Sound cards systems
If thereís been any area to single out for significant development over the past year, itís the sound system. I started to call this section sound cards, and then realized that some of these systems arenít really cards. The biggest trend is the breakout box, which moves functions out of the computer into a small box on the desktop. There are two reasons why this makes sense. First, the interior of a computer is an electronically noisy environment, and keeping that noise out of a sound system is a chore. Second, a standard audio card must have all its connectors on the back of its plug-in card, which is extremely limited in space. Breakout boxes provide additional space on which to place connectors. If youíve ever seen a professional CD recorder, you can see how much flexibility a wide variety of connectors affords a user.

Two sound systems by mainstream audio companies Onkyo and Yamaha use completely external boxes which connect to the computer via USB connectors; no sound card is needed. The Onkyo SE-U55 provides many audio and digital connectors in its external box, including optical TosLink connectors that my digital audio tape recorder uses to transfer information in the digital domain. The Yamaha RP-U200 adds an FM tuner to its external box, along with 14 watt (RMS) per channel amplifiers that make it possible to use speakers that aren't specifically designed for computers. That opens up a wide range of speaker options not usually available for computers. The Yamaha would make a great gift for a college dorm dweller who lacks space for a separate audio system, since it provides most of the functionality of separate systems. It lacks features that may be important to gamers, like EAX and Direct Sound 3D, however.

The Onkyo SE-U55 similarly works through a USB port, but produces stereo output only. Itís really for someone who want to make the PC part of a stereo sound system.

Hercules was one of the first companies to design an audio card that plugs into the computerís internal bus, and also uses an external breakout box. Its breakout box also contains a variety of connectors that increase the flexibility of working with other devices.

The latest audio system to hit the shelves is Sound Blasterís Audigy series, which has several variations. All Audigy versions use a 24-bit/96 KHz chip to decode the new DVD Audio discs, as well as normal CDs. Some Audigy models have breakout boxes, both internal and external. Sound Blaster is the industry standard and the Audigy should increase their market share.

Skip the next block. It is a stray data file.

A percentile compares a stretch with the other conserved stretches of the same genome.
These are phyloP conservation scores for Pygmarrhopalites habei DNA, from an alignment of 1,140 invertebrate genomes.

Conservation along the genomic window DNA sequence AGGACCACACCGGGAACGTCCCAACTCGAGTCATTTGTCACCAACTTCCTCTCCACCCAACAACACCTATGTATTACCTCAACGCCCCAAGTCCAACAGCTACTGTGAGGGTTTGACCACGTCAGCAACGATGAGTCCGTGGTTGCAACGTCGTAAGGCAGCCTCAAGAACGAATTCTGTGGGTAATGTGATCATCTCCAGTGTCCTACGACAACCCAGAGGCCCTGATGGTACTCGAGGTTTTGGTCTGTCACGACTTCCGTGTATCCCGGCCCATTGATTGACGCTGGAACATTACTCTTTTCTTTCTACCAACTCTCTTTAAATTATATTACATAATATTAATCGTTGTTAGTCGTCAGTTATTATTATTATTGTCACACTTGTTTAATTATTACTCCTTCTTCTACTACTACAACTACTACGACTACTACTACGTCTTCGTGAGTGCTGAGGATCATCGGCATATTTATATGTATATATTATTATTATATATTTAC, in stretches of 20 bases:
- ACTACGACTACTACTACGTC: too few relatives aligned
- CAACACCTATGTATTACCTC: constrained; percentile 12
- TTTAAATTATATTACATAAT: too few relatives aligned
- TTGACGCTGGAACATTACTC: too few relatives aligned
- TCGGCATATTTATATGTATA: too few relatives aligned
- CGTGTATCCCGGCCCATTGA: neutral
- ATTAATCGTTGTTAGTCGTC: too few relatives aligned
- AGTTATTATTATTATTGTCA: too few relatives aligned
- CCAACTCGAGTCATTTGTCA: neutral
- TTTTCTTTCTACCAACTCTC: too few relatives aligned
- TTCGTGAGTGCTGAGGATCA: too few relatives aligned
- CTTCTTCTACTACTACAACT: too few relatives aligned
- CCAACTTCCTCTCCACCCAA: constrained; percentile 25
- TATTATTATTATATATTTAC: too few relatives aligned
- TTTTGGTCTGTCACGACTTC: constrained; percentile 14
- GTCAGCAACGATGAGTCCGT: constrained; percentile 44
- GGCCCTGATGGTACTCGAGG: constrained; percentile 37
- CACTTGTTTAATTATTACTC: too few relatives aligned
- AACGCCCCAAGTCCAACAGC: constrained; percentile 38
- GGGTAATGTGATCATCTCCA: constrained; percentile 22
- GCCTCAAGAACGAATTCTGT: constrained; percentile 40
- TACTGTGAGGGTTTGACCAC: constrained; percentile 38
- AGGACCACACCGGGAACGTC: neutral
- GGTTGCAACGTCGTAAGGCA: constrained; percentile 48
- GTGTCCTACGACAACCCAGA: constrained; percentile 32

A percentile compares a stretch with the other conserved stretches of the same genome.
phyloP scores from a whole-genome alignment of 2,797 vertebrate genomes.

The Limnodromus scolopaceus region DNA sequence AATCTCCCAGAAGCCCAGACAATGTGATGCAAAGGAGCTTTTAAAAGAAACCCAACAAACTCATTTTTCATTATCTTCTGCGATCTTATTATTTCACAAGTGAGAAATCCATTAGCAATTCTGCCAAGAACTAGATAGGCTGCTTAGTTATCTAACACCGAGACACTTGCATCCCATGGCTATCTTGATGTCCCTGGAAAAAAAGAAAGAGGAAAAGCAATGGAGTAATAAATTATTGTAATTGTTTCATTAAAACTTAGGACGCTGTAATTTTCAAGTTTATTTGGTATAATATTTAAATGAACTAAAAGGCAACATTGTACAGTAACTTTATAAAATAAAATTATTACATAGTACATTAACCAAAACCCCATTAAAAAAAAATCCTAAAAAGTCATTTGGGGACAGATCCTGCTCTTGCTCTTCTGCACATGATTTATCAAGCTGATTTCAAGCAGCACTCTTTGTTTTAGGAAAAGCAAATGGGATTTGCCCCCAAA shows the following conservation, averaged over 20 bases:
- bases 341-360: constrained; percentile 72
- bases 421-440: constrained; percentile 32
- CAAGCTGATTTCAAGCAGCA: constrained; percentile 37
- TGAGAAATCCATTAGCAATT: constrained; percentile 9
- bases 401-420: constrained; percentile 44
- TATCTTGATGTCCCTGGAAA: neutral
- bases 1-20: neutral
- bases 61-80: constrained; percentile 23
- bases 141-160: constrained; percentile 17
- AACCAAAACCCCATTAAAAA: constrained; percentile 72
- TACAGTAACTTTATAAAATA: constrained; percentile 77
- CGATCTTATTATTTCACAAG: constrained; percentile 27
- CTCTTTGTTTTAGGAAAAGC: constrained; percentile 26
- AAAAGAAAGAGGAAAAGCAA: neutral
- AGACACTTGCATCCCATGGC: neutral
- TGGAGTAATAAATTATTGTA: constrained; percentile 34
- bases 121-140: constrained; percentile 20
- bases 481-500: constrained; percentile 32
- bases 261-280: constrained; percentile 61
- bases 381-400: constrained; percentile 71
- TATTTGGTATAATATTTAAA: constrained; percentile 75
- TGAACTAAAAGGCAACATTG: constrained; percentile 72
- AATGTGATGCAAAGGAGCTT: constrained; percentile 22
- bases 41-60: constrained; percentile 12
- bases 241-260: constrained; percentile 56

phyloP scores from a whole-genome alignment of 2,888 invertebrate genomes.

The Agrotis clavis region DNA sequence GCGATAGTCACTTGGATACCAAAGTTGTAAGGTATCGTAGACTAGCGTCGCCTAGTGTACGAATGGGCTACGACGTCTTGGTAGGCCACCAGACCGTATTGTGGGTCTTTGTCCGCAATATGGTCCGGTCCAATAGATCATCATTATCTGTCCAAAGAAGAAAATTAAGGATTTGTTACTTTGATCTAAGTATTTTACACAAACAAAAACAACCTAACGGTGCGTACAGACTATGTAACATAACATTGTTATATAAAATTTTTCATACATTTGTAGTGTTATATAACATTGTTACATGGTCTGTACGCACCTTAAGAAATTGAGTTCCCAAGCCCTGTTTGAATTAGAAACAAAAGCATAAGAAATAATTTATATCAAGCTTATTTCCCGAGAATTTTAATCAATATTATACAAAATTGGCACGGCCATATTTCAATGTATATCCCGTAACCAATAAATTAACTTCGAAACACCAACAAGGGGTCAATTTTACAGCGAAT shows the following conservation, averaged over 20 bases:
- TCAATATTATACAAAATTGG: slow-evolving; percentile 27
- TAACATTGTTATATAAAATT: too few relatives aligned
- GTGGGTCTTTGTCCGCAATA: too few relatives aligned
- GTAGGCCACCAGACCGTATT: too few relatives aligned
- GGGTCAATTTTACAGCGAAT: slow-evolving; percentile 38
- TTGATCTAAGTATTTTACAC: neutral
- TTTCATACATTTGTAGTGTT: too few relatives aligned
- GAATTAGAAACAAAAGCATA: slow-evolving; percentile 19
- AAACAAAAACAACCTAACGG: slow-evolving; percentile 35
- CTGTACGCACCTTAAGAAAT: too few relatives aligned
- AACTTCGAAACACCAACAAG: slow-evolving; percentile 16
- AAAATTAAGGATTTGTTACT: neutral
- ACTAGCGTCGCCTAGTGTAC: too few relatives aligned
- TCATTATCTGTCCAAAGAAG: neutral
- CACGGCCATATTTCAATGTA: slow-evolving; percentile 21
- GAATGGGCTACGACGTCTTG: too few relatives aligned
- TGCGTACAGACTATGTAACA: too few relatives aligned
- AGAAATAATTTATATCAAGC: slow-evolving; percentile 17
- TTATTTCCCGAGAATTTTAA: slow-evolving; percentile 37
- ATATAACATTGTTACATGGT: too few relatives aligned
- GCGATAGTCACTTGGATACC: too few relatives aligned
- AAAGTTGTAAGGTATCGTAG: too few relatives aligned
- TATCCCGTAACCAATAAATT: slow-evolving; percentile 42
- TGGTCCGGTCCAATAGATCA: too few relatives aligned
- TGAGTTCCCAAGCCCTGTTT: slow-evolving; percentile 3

The monitor is the principal way the computer user sees the output of their computer, so itís exceedingly important to have a monitor with sharp images and vivid colors. Any desktop system with a 15-inch monitor is begging for a monitor upgrade. Seventeen-inch monitors are now the smallest size one should consider, and 19-inch monitors are becoming quite common. Monitors with flat screens are preferable to those with curved screens, since they produce more accurate images, and are less prone to producing distracting reflections. I recently had the opportunity to use a flat-screen 21-inch monitor for laying out pages of a plan at work, and it was a real treat, even though it was attached to an unfamiliar McIntosh computer. 

LCD (Liquid Crystal Display) monitors produce gorgeous images, but are still two to three times as expensive as standard CRT (Cathode Ray Tube) monitors (like a TV). But prices have dropped so that 15-inch LCD monitors can be purchased for $400, while more useful 17-inch LCD monitors cost as little as $600. The size of LCD monitors is not directly comparable to CRT monitors; the latter tend to provide one inch less viewable images than the size of the picture tube, while LCD panels produce images equal in size to their rating. In other words, a 19-inch CRT monitor really produces only 18 inches of viewable picture (at best), while a 19-inch LCD monitor would produce a full 19 inches of viewable picture. Some LCD monitors are noticeably slower than CRT monitors, and may have trouble keeping up with fast motion in DVD video. Finally, if you decide to buy an LCD monitor, be sure itís compatible with the video card in the computer.